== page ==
Silken Laumann connected the obesity crisis in kids with the lack of children playing outdoors. She created her Active Kids Movement to get kids playing again.
Where have all the children gone? That’s what former Olympic rower and motivational speaker, Silken Laumann wondered when she took her children to the park. Kids weren’t playing road hockey or riding bikes or playing all the fun games she recalled from her own childhood in Mississauga, Ontario.
“I remember thinking somebody should do something about this,” Laumann recalls, “and that led me to write a book about the importance of movement and play for children.” Within the first month of the release of her book, Child’s Play (Random House Canada, 2006), she’d done almost 100 interviews about play.
The overwhelming interest in her book increased Laumann’s awareness of the obesity crisis affecting children today. She made the connection between overweight, out-of-shape children and the absence of children playing in her neighbourhood. This awareness led her to create Silken’s Active Kids Movement (silkensactivekids.ca).
Her program is committed to increasing the number of children playing across Canada. It aims to reconnect parents with the joy of playing with their children and to energize families and neighbourhoods so they will create safe opportunities for children to play together.
“We’ve lost our neighbourhood connection. By not really knowing our neighbours and not feeling safe in our community, our fear has increased for our children’s safety,” Laumann says. “In order to bring back play, we have to reconnect with our neighbours.”
The Active Kids’ website provides information on how to create Community Action Networks (CANs). These small groups of neighbours can create play opportunities for children in the home, in the park, on the playing field, in the forest, or in the gym. The goal is to include everyone from parents to grandparents, to siblings, friends, and neighbours. As George Bernard Shaw said, “We don’t stop playing because we grow old; we grow old because we stop playing.”
With a generous grant from ActNow BC, Silken’s Active Kids is setting up community programs in Nelson, Burnaby, and Victoria, BC, where they’re partnering with Parks and Recreation and Public Health to spread the Active Kids message on a city-wide level. Laumann’s goal is to secure funding from each province so that Active Kids can connect like-minded people across Canada to build Community Action Networks in their communities.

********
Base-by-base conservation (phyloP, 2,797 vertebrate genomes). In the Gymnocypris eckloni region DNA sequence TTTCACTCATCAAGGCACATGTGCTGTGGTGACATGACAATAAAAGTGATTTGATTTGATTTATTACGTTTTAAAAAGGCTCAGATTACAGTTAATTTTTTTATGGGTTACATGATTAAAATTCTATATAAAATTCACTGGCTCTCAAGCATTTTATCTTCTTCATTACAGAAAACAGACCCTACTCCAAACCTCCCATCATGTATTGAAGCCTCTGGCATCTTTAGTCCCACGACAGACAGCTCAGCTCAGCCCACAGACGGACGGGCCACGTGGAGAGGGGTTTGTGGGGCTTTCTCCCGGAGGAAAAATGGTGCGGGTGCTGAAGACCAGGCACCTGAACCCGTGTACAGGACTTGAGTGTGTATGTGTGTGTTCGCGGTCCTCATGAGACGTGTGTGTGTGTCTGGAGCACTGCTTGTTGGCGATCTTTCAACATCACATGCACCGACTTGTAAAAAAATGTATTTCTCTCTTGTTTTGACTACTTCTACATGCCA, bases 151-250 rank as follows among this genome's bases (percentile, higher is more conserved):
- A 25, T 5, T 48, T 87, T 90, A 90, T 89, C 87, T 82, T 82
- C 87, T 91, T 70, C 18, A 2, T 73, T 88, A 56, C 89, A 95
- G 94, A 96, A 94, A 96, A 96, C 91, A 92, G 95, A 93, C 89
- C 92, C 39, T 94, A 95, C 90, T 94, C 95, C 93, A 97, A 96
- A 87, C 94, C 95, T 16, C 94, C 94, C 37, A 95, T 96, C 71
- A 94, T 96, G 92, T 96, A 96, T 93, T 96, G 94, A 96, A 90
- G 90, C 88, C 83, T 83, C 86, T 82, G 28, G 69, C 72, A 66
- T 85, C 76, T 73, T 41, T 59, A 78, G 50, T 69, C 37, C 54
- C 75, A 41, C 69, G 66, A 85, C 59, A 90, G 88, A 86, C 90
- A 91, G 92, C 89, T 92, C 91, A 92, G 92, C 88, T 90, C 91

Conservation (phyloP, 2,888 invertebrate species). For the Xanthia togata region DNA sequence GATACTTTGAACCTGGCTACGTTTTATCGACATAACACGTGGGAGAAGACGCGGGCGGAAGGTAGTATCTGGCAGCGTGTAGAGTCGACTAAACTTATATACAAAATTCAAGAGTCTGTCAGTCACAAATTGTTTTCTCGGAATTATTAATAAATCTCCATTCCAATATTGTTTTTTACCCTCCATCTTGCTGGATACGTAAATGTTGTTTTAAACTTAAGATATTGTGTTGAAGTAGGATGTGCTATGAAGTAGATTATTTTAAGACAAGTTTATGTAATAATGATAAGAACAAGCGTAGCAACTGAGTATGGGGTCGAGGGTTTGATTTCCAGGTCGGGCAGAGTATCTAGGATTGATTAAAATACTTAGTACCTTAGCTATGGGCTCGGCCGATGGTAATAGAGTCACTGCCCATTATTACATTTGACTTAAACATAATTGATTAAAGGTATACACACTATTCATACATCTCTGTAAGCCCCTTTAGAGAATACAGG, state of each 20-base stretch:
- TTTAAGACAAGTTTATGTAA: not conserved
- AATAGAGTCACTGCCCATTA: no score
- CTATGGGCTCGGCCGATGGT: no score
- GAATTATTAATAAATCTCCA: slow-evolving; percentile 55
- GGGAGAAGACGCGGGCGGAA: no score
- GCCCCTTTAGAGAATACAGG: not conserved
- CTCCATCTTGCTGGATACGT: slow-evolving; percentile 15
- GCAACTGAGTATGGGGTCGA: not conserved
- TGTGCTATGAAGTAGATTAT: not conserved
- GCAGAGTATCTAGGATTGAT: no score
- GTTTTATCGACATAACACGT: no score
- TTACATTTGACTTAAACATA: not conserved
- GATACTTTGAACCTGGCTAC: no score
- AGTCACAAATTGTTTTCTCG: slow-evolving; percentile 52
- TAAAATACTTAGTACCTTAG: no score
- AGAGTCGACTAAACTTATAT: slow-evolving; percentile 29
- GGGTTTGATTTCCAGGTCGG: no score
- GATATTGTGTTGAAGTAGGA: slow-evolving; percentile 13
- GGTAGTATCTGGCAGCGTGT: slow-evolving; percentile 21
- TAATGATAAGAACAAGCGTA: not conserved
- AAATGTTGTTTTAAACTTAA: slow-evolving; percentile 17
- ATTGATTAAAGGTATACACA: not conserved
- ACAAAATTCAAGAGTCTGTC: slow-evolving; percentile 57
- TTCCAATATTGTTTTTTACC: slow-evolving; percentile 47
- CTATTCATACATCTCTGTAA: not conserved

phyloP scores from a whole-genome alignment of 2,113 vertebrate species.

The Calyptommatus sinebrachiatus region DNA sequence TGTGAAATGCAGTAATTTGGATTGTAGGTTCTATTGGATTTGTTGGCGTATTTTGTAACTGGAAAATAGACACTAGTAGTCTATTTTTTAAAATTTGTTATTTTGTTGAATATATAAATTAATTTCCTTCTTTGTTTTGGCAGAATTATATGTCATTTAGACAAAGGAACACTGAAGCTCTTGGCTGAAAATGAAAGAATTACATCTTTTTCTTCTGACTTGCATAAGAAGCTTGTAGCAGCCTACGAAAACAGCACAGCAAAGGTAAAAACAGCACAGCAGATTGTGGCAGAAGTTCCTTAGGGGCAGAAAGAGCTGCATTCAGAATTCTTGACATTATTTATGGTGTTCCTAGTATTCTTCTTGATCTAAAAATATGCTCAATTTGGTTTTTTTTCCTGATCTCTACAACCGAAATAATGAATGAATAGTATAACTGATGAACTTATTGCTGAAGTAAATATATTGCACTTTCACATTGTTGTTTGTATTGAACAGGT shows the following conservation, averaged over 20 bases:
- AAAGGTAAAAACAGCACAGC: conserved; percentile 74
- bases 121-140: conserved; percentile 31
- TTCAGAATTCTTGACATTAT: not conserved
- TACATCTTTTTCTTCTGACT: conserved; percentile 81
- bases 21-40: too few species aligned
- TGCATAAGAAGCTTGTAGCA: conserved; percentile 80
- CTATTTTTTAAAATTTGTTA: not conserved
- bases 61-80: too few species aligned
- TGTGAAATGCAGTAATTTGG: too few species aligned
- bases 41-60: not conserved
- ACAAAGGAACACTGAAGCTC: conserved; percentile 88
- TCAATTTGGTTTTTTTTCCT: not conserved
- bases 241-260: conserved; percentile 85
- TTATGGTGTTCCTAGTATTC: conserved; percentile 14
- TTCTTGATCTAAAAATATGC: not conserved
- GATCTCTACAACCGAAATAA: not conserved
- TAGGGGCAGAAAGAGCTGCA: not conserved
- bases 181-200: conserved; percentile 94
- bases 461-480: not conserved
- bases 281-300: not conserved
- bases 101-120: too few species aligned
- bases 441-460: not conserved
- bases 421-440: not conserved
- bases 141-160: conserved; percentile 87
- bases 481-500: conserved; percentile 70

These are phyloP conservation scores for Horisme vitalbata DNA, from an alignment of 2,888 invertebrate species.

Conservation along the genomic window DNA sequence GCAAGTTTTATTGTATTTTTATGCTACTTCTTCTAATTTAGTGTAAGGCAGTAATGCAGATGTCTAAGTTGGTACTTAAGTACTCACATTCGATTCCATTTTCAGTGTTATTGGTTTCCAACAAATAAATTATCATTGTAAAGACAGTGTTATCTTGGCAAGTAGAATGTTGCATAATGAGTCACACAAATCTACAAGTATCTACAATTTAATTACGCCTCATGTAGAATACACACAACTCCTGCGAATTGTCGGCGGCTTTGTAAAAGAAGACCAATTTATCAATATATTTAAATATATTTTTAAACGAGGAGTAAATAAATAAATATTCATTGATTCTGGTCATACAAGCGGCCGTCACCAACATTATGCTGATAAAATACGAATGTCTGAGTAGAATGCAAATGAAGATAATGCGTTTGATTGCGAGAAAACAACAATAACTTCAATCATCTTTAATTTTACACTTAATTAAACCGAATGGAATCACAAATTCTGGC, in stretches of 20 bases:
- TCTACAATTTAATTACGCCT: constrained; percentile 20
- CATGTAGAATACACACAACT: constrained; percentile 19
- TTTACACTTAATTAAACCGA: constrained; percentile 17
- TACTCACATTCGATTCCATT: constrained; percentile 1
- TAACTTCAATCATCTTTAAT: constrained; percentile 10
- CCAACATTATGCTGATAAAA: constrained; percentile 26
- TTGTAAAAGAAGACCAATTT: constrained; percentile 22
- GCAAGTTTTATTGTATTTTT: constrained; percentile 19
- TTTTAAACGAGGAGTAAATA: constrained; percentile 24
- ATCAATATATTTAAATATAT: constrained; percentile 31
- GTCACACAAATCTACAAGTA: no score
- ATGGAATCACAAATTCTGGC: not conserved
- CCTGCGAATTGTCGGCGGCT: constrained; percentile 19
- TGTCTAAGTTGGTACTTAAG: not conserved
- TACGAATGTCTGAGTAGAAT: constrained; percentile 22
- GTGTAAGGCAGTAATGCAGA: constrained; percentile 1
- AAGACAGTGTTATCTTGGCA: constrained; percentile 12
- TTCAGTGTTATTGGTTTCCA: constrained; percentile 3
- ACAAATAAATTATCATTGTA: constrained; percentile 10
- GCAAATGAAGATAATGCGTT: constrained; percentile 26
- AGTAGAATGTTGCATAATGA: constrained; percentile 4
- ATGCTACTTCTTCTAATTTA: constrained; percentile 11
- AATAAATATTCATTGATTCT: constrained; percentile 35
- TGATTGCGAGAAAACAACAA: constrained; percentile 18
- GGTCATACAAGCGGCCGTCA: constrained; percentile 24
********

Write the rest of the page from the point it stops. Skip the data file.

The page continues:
Laumann makes the distinction between play and sports. There are two types of play–structured and unstructured. Organized sports, such as hockey or soccer, are structured forms of play where rules must be followed. Unstructured play allows children to stretch their imaginations and unleash their creativity. “There’s a real danger that we structure our kids’ activities so much that they don’t know how to make their own fun,” she says. “They don’t know how to use their imagination to entertain themselves.”
As a single parent of two children, William, age 10, and Kate, age 8, Laumann is aware that parents today face time pressures and work commitments. We’ve provided our children with electronic forms of entertainment, including computers, televisions, and video games, that often serve as electronic babysitters.
“Are we raising a generation of kids that can only entertain themselves by turning on the square screen?” Laumann asks. “If so, we’re creating a really unhealthy generation that’s not going to be empowered to be the best that [it] can be.”
Laumann believes we have to approach our children’s obesity crisis from a positive perspective. Instead of saying our kids are not fit enough, we need to rephrase the problem. How can we help our children to have more free time? How can we get them outdoors? How can we get to know our neighbours? What can we do to return the sounds of children playing to our streets and parks?
Set Aside Time to Play
Here are some of Silken Laumann’s ideas for playing with your children:
- Go for a 20-minute walk with your children to explore your neighbourhood once a day.
- Kick a soccer ball around the backyard for 20 minutes while the casserole’s in the oven.
- Go for a 30-minute bike ride together around the neighbourhood.
- Incorporate the spirit of fun into all of your activities with your children–tell stories, play make believe, and look for treasure hunt items.